College unearthed his love for photography and that was enough for the time. He dabbled in theater, psychology, education, journalism, photography and graduated with an associates in general studies, “the tiniest, vaguest degree you can get. College largely served to show me what I didn’t want to do. I was home schooled so I went to college a year early. College was my high school.” In some ways, that’s the problem with our education system–we learn everything backwards. Only in college can we learn how to… well… learn. The Medievalists did it the other way around. Once Mark had learned how to learn, photography grew easier.
“The thing that took longest to learn was working with people. I favored working with people over working with landscapes and still lives. Those things bored me.” While he was in his second of the two photography courses he took in college, the teacher signed up to shoot a wedding but couldn’t make it. She gave the gig to Mark. That alone affirmed Mark’s eye, the notion that he could get paid for shooting someone’s wedding. He burned through several rolls of film:
You could shoot an entire shoot and never know how it’s going to turn out. I’m always grateful that I started out with film because it teaches you from the very beginning how to be conscious of what you’re shooting, to be very careful, to think things through. You know you can’t check it a second later. There’s still something about the look of film that a $30,000 digital camera can never quite capture. Film handles gradients of light better than digital. If there’s a grain, it’s a beautiful grain. If you shoot in 800 in film, it doesn’t look noisy. It has an intentional feel.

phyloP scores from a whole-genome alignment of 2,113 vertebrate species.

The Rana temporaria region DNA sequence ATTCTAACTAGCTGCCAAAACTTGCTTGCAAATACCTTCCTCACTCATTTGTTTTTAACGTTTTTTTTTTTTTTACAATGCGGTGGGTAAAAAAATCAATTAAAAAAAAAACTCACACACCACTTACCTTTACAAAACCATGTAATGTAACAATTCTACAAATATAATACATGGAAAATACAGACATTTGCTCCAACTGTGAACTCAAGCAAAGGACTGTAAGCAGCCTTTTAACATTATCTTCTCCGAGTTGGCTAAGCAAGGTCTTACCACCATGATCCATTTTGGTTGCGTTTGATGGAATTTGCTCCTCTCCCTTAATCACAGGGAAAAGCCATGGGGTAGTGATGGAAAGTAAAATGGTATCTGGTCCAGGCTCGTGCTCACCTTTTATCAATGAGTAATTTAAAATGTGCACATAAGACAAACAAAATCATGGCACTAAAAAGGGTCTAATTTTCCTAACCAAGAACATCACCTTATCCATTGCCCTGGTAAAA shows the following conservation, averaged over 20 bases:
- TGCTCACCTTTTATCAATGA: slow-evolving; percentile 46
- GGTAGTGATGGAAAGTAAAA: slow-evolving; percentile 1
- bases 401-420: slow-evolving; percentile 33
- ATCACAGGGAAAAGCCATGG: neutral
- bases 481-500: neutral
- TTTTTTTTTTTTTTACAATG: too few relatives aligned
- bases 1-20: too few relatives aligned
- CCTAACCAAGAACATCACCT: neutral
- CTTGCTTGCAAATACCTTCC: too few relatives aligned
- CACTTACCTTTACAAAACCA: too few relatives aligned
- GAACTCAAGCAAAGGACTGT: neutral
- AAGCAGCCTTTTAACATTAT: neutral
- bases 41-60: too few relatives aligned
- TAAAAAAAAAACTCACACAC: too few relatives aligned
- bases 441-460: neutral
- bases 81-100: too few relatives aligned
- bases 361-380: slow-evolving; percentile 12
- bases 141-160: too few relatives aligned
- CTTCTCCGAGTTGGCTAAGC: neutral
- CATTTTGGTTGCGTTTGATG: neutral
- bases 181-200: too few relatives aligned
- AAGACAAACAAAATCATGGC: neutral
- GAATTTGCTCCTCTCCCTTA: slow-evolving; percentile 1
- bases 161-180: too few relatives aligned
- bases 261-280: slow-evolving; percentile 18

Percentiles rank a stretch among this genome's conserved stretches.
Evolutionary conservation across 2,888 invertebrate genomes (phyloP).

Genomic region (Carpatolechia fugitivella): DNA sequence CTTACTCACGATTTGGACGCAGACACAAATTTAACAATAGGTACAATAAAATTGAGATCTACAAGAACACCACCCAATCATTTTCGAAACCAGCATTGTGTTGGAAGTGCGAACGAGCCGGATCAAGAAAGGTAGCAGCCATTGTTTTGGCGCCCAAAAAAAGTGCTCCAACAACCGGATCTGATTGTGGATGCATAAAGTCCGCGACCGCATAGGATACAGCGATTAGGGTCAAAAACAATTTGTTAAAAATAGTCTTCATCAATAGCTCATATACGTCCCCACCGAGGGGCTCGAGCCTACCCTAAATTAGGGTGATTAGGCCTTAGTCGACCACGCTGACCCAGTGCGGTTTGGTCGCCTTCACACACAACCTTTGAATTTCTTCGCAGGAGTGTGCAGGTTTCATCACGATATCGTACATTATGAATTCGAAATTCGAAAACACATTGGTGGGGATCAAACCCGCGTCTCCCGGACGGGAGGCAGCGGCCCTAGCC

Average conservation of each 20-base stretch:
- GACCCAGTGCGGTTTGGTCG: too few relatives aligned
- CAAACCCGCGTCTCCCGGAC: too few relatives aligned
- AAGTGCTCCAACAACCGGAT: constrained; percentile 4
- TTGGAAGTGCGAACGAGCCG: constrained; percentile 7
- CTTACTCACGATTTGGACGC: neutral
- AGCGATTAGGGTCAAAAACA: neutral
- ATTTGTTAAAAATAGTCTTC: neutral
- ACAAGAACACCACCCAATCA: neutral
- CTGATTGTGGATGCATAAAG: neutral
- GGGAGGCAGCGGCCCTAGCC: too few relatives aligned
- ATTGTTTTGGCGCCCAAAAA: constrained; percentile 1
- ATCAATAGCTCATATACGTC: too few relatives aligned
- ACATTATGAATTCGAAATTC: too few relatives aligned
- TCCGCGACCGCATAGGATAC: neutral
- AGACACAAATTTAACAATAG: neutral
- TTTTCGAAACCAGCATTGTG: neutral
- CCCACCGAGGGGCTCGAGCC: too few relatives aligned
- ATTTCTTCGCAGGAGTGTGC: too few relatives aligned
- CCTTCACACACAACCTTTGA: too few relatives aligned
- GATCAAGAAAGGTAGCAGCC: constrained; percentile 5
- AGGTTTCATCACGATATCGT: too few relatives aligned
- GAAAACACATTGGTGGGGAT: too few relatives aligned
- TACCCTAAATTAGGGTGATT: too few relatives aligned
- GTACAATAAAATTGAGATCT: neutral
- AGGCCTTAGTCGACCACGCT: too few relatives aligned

Most of what he did applied to “the rules.” When he later learned “the rules,” he had principles to guide his gut. After the associate degree, he met his wife and they moved to Springfield, Missouri. He took art classes, which played more into his photography than the photography classes. Art-class concepts of composition, color, and balance all come to his mind during his shoots. At then end of that first semester, he decided to make a career out of photos. He enrolled in the second semester’s class, but he and his wife were working and going to school full time.
That worked poorly, so he opted to learn photography while he worked at Stake-n-Shake and she finished college. When they came back to Joplin, he worked at the Stake-n-Shake here, then Pizza by Stout (may it rest in peace), then Starbucks for two years. All the while, he took photos. However at Starbucks, he worked with several like-minded hipsters and met virtually everyone in Joplin. After all, every Joplinite eventually filters through 4th Street. He got “less-cheezy,” took more notes at Books-a-Million and then went out on his own.
I felt like I didn’t have time to pursue my business–I had more business than time. I had a kid. It was feeling like too much, something had to go. The biggest scare was financial–could we afford for me to make it on my own? If you look at the benchmarks from professional photographers for when to go out on your own, my benchmarks would have been totally off. It had to be faith-based. I had to be sure that this was what I wanted to do, what I was called to do. Autumn encouraged me to do what I loved.